MARY SHELLEY'S FRANKENSTEIN - Man makes monster. Stylishly filmed by Kenneth Branagh, who spices the well-known story with unearthly sights, outlandish sounds, and over-the-top performances. The violence is excessive, the screenplay is loaded with cliches, and not even the ingenious Baron could breathe new life into the ultraconservative message that humans shouldn't peek too curiously into Mother Nature's secrets. Still, it's good to see Branagh get beyond his usual pretentiousness and have some wide-eyed cinematic fun, and crazier set designs haven't hit the screen in ages. Robert
De Niro makes the monster both horrific and pathetic, while Branagh makes Frankenstein as feisty as he's been since Peter Cushing redefined the role 40 years ago. The gothic goofiness is only for moviegoers with strong stomachs, though, since many scenes are drenched in convincingly faked gore.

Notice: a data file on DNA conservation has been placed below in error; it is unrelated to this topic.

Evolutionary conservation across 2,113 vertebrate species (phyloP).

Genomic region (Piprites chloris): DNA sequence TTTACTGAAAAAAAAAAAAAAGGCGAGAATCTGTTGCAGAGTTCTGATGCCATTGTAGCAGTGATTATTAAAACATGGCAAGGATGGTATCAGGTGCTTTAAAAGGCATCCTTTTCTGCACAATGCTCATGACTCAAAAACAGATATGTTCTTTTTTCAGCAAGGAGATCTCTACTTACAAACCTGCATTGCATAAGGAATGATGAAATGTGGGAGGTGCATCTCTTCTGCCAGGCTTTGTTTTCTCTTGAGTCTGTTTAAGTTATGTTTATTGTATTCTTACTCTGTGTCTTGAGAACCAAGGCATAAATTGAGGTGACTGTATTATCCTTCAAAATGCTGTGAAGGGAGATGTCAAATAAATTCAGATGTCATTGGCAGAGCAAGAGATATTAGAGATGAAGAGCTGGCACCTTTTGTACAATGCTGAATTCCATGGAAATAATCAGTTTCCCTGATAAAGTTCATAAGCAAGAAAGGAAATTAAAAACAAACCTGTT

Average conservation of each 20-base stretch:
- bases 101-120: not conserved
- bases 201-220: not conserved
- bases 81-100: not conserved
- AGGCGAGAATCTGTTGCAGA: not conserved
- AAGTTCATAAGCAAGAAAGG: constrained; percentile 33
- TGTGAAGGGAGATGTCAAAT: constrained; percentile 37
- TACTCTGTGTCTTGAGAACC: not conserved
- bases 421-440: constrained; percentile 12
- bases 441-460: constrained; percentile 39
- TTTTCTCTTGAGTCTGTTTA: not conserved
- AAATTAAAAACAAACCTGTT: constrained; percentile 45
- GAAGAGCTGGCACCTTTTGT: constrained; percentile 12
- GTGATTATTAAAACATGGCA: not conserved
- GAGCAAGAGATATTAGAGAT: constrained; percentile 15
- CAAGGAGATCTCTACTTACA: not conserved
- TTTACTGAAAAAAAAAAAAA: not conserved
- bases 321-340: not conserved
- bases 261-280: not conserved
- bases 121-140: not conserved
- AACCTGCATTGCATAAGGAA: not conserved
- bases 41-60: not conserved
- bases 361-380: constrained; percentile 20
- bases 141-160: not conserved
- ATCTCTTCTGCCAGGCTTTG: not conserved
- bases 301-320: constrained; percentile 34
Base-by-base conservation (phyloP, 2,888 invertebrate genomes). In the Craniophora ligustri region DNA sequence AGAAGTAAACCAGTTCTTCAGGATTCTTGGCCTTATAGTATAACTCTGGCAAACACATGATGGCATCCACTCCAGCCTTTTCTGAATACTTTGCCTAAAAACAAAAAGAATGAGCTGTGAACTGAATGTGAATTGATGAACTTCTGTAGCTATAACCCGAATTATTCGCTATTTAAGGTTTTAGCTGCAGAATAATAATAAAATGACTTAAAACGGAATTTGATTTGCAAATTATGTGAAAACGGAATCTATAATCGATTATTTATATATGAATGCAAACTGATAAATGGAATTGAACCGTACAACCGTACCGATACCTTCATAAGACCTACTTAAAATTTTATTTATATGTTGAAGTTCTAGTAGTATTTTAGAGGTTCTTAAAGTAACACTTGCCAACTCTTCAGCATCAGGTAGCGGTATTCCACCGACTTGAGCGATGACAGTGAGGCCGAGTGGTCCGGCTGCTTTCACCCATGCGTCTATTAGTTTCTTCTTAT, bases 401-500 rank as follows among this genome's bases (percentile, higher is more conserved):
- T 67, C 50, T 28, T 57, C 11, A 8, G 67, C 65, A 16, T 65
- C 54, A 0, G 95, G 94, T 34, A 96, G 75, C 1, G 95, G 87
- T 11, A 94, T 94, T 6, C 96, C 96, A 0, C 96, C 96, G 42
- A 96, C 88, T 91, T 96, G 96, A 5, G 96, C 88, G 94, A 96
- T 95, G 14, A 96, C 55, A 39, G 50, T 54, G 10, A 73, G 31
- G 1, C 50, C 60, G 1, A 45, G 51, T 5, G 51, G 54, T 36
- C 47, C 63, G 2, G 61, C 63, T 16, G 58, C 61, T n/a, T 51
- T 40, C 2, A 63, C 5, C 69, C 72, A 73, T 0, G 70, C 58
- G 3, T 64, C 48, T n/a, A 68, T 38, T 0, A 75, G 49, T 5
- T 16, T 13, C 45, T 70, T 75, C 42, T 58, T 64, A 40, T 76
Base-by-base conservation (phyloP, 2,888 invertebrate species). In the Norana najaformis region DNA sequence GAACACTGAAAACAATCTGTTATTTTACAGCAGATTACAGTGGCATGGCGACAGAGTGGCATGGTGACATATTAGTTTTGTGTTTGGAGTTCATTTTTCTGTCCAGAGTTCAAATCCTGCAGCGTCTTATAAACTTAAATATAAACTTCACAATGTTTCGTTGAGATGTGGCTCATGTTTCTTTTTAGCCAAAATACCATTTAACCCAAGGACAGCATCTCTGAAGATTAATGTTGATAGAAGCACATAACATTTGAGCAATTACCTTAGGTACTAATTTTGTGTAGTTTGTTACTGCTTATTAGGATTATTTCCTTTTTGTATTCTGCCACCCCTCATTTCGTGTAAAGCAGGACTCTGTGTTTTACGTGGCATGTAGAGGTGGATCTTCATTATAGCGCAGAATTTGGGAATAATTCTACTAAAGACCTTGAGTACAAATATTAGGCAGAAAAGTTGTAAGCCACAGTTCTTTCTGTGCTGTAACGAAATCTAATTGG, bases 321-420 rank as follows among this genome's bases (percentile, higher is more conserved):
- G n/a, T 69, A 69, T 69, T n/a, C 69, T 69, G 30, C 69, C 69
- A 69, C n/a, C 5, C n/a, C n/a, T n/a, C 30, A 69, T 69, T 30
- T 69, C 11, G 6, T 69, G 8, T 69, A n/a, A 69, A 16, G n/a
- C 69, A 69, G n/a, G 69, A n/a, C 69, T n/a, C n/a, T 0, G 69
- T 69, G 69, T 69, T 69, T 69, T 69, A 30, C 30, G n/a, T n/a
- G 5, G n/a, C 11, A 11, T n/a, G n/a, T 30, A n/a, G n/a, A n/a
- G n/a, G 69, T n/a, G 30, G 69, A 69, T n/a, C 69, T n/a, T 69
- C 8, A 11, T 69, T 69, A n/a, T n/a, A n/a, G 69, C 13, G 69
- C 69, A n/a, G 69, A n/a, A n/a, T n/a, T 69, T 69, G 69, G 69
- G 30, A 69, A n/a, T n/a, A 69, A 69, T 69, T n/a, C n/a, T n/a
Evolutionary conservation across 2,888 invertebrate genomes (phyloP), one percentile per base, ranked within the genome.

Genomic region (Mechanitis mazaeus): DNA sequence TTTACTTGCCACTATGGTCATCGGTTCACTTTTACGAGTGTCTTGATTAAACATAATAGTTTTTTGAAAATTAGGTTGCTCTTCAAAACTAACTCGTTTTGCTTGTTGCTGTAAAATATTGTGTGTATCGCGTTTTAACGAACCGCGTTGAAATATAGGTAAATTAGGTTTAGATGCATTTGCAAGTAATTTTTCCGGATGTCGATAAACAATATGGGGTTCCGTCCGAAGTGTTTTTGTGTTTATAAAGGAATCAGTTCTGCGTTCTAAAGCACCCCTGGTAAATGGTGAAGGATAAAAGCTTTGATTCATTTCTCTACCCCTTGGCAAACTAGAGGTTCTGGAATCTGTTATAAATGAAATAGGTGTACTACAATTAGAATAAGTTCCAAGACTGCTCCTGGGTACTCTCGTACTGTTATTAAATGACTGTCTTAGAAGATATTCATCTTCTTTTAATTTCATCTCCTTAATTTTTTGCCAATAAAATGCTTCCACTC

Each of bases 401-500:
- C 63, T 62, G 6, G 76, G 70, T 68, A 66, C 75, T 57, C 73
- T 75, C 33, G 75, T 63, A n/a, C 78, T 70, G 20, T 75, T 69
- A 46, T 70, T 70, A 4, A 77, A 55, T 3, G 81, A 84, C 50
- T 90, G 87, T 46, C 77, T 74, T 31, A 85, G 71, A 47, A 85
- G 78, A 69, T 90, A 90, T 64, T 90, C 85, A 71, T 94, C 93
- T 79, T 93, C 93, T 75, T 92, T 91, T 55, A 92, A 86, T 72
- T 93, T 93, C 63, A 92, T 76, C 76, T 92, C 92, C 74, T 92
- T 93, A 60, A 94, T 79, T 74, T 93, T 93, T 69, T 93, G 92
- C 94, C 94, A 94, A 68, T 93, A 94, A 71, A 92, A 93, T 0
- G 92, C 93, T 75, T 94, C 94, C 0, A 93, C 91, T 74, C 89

THE DEVIL, PROBABLY - A young man searches for meaning in contemporary France, which he finds disastrously shallow and materialistic. Robert Bresson wrote and directed this 1977 masterpiece, which is less a psychological drama than a cinematic inquiry into the tendency for moral and ethical pollution to obscure spiritual values. The resonant, purposefully ambiguous story is filmed with razor-sharp clarity. (Not rated)
THE WAR - Domestic fallout from the Vietnam War underlies this overambitious drama about a racially mixed Mississippi community, featuring Kevin Costner as a veteran with emotional problems and Elijah Wood as a youngster whose feud with a local bully takes on warlike intensity. Kathy McWorter's screenplay veers between ``Our Gang'' cuteness and ``Lord of the Flies'' pugnacity, a queasy mixture if ever there was one. Directed by Jon Avnet, whose willingness to falsify history in the name of entertainment is an example of the Forrest Gump Syndrome in full flower.